From a Facebook group where someone asked about important books in learning Arabic:
Learning Arabic consists of three steps:
1) Learning basic language skills (can take 1-3 years depending on student)
2) Studying Arabic as a science (can take 2-4 years depending on student)
3) Intensive Academic expertise/research (Lifetime)
The first step consists of one word: Practice.
Practice, Practice, Practice your reading, listening, speaking and writing skills as much and as often as you can to get to to fluency. It can take 2-3 years to obtain full fluency (or more) don’t despair. The key is consistency in practice, even if its only 1/2 hour everyday (although more is better).
Important books for this are:
– the Bayna Yadayk series (preferably with a teacher who can give you speaking and writing practice).
– My personal favorite for self study: a book called “Learning Arabic through the Islamic texts” by Syed Iqbal Zaheer.
– Qasas-ul-Nabiyīn lil-Atfāl for reading practice
– Suwarun min Hayātis-Sahābah for reading after Qasas.
– Other things you can use for practice include Arabic Youtube (like the Omar series, Arabic cartoons etc)
– al-Nahw al-Wādih
Do not cross over to the next stage until you have achieved at least 80% or so fluency. Ask around for additional resources for practice.
2) Studying Arabic as a science – this should be done with a teacher
If you are a natural at languages, any teacher who has studied these texts will suffice, otherwise a teacher skilled and fluent in these sciences is highly preferred (doesn’t have to be a specialist in the Arabic language though, some scholars of fiqh and hadith can also teach language very well).
There are 4 sciences – Nahw (grammar), Sarf (morphology), Balāgha (prose/rhetoric/style) and Adab (literature).
The most important books are:
– al-Ajrumiyyah (with a lot of basic I’rāb practice)
– Qatr-ul-Nadā (With I’rāb practice from the Qur’an)
– Qawa’id ul-I’rāb (with I’rāb practice from the Qur’an)
Alfiyyatu-ibnu Malik (With I’rāb practice from the poem that forms the core text of the book).
– Mughni al-Labīb
– Imam al-Taftazani’s explanation of Tasrīf ul-Izzī – (with some basic practice in I’lāl and Ibdāl)
– Lāmiyyatul-Af’āl – I prefer the sharh of the author’s son for the student – although the teacher can use others to reference from.
– Alfiyyatuibnu Mālik (with a lot more practice in I’lal/Ibdal etc)
– Taysīr-ul-I’lāl wal Ibdāl – can be studied on one’s own after the alfiyyah – excellent book for practice.
– Durūs-ul-Balāghah – an easy, comprehensive introduction
– Al-Balāghatul-Wādihah – Important to learn Balaghah on a practical level.
– Sharh Mukhtasar Sa’d (or Mukhtasar-ul-Ma’āni) – Very important text to study, will really make the connection for you between logic and balaghah, as well as opening up advanced balagah texts for you.
– Any text in Urūd/Qawāfi with a teacher.
– Sharh Mu’allaqāt al-Sab’ or Ashr
– Selected study from al-Mutanabbī
– Maqāmāt Al-Harīrī – extremely important for building vocabulary
– Al-Umdah – a comprehensive text on the sciences of poetry. I forgot the author but I think his nasab was al-Qazwīnī
3) Intensive Academic expertise/research – a specialist in the Arabic language will know way more than I do.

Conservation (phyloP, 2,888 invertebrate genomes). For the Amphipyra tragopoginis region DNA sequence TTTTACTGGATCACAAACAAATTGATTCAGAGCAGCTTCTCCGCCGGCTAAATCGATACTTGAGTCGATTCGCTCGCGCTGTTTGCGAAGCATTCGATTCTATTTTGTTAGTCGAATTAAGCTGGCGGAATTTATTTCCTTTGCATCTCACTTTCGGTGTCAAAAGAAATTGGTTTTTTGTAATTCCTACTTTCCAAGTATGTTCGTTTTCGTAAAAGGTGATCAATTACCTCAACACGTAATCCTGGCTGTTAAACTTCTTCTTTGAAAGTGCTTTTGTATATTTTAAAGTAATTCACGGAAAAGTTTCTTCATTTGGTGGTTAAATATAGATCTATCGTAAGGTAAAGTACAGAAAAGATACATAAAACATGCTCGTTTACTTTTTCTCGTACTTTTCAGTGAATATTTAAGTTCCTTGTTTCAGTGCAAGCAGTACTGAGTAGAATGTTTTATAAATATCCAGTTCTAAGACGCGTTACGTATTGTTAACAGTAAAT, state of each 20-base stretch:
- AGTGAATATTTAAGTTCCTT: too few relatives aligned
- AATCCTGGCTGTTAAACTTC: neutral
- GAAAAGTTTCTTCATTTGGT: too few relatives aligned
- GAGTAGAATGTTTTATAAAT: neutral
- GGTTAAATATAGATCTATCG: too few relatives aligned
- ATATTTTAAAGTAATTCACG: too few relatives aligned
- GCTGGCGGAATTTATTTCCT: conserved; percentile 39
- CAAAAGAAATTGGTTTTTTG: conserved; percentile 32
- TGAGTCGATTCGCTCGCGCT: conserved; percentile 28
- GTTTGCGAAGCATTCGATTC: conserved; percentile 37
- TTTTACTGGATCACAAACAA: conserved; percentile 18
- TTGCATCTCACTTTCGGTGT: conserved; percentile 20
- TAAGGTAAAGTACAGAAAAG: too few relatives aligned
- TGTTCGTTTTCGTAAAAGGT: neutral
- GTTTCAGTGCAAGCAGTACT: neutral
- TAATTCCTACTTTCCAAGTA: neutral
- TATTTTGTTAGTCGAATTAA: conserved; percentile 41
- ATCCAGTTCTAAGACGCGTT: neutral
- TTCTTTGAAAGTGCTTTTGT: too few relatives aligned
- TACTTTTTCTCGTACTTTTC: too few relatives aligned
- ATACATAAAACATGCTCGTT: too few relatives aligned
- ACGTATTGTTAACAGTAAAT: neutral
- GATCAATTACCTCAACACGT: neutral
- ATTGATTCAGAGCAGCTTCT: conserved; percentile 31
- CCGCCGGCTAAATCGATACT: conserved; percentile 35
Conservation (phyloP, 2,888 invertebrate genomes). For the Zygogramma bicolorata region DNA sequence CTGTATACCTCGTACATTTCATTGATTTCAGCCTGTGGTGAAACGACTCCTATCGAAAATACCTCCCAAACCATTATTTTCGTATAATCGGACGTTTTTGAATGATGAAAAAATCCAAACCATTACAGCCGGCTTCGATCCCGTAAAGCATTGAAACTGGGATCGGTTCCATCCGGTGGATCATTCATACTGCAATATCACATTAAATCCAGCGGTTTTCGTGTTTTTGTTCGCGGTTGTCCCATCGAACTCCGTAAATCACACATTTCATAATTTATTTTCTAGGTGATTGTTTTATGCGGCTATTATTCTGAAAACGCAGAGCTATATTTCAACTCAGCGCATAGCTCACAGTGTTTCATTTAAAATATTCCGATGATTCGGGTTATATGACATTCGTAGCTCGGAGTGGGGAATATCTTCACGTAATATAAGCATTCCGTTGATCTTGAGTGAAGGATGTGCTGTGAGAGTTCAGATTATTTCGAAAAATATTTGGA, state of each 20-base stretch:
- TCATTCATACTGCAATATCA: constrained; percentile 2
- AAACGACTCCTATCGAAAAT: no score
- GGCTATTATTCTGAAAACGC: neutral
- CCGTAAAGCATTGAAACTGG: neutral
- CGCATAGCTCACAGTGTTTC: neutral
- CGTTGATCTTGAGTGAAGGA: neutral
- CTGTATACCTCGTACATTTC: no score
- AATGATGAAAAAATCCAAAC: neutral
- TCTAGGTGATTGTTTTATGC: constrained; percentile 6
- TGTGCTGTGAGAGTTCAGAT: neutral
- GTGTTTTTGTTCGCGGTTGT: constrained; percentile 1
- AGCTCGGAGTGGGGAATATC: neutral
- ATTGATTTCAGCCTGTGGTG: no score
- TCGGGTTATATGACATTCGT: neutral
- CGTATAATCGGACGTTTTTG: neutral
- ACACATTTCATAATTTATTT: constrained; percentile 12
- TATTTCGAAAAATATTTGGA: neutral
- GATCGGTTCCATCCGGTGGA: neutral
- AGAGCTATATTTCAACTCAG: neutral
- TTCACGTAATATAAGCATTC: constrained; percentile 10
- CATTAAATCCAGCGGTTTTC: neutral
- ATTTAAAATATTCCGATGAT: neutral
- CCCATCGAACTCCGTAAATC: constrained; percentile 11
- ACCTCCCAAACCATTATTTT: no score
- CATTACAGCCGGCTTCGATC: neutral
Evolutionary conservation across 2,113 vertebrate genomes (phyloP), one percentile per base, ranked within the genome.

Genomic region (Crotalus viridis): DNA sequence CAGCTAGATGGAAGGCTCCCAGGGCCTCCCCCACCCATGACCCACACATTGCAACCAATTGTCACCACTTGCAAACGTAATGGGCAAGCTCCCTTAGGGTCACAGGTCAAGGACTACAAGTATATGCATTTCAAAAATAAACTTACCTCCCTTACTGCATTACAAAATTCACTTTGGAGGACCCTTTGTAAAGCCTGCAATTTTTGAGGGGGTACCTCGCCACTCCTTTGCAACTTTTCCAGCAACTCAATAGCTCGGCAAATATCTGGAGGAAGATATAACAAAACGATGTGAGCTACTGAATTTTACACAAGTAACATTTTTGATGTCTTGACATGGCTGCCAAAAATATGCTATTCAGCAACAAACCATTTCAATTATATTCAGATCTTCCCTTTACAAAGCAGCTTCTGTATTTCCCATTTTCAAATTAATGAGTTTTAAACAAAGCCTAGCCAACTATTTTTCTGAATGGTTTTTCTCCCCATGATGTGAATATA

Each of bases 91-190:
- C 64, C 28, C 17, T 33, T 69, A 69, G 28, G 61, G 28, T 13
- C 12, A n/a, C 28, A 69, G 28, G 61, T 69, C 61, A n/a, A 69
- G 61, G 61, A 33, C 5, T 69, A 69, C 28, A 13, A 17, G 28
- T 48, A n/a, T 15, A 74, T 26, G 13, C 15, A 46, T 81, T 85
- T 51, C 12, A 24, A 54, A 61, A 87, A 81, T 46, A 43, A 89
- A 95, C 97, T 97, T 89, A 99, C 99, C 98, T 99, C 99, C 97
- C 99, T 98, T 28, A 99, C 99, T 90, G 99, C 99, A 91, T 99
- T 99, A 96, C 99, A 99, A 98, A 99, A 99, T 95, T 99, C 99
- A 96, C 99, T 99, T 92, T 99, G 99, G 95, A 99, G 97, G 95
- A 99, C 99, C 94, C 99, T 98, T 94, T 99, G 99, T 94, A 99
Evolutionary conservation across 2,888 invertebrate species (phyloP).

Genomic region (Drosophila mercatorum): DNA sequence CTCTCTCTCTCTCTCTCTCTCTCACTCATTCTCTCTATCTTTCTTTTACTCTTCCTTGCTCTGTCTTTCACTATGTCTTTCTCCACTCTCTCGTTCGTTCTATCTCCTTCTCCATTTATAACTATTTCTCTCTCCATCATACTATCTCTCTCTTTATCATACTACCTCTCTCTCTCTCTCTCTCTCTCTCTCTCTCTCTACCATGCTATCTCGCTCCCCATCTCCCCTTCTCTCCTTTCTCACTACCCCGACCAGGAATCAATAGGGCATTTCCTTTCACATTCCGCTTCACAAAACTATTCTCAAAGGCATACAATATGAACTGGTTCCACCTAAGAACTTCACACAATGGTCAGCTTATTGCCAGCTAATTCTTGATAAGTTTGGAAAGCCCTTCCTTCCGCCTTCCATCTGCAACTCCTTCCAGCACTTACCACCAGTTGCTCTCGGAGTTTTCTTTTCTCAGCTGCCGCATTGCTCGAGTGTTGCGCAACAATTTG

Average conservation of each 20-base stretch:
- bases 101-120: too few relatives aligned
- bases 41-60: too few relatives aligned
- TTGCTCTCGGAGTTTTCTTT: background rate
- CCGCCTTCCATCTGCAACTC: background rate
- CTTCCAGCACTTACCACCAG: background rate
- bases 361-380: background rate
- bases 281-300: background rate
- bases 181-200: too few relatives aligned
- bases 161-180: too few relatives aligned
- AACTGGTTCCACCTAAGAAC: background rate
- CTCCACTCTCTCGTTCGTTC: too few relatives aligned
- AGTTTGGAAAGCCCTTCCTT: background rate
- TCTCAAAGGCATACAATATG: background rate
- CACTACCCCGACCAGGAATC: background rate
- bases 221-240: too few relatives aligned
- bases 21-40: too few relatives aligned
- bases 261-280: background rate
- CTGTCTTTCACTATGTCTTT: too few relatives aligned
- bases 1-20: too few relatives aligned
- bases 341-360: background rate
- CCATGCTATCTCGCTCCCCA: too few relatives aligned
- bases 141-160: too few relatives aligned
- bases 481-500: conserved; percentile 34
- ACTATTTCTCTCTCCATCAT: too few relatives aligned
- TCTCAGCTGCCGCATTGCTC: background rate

– Other explanations of the Alfiyyah such as Imam al-Ushmūnī’s, Abū Hayyan, al-Shātibī, Ibn-Aqīl.
– Explanations of Imam ibn Mālik’s Tashīl – Abu Hayyan’s is a famous one and his students rebuttal is not bad either.
– Imam al-Zamakshari’s works (and their explanations)
– Kāfiyatu-ibn-il-Hājib and its famous explanation.
– Kitāb-al-Sibawayh if you’re feeling adventurous.
– Shāfiyyatu-ibn-il-Hājib and it’s explanation.
– Al-Mumti by ibn Usfūr.
– Al-Mustaqsa by Dr AbdulLatīf alKhatīb
– Abdul-Qādir al-Jurjānīs books
– Mahmūd Shākir’s books
– Muhammad Abu Mūsa’s books – I wonder if anyone has tried to teach from these instead of classical texts?
– Tafsīr Al-Zamakshari
– Tafsīr ibn Ashūr
– Maqamāt al-Harīrī (yes again)
– Al-Jahidh’s books especially Al-Bayān wa al-Tabyīn
– Al-Kāmil by Imam al Mubarrid.
– Al-Khasa’is of Ibn al-Jinnī
– As for poetry then refer to following link: https://youtu.be/d-FxfkAABVg
This list seems dauntingly long, but the question you need to ask yourself as an Arabic learner is: Why do I want to learn Arabic?
If you want to become a scholar, the whole list applies. If you don’t then the length of the list varies depends on what you want to achieve.
For those who want only a basic grasp of the Qur’an in Arabic so they can read small tafsirs on their own, or to engage in Modern Arab culture, then the first stage will suffice.
8 Replies to “A Sample Study Ladder for Mastering the Arabic Language”
I like this
Any link for books download please……
Any nice work
Will try to post links for all iA
JazakAllahu khair.. This is really helpful.
How does the Madina Series (using the LQ Toronto sources) compare with other programs including paid programs Fawakhi and Qasid? Is it better to start with this series instead of the more expensive paid series. Also, some Qur’an online programs offer Qur’anic Arabic that translates the Qur’an word for word in each ayat with the sarf and nahu lesson to go with it. Do you suggest this approach for someone who knows how to read, but needs more vocabulary?
Please tell me what to start with if you know how to read and write arabic but not understand and talk arabic
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You need a teacher or more advanced students of classical Arabic with whom you can practice conversing with. Also, try watching some Arabic Youtube. BBC News has really good fusha, or you can watch videos by Arabic preachers. You won’t get all of it right away, but just keep going at it.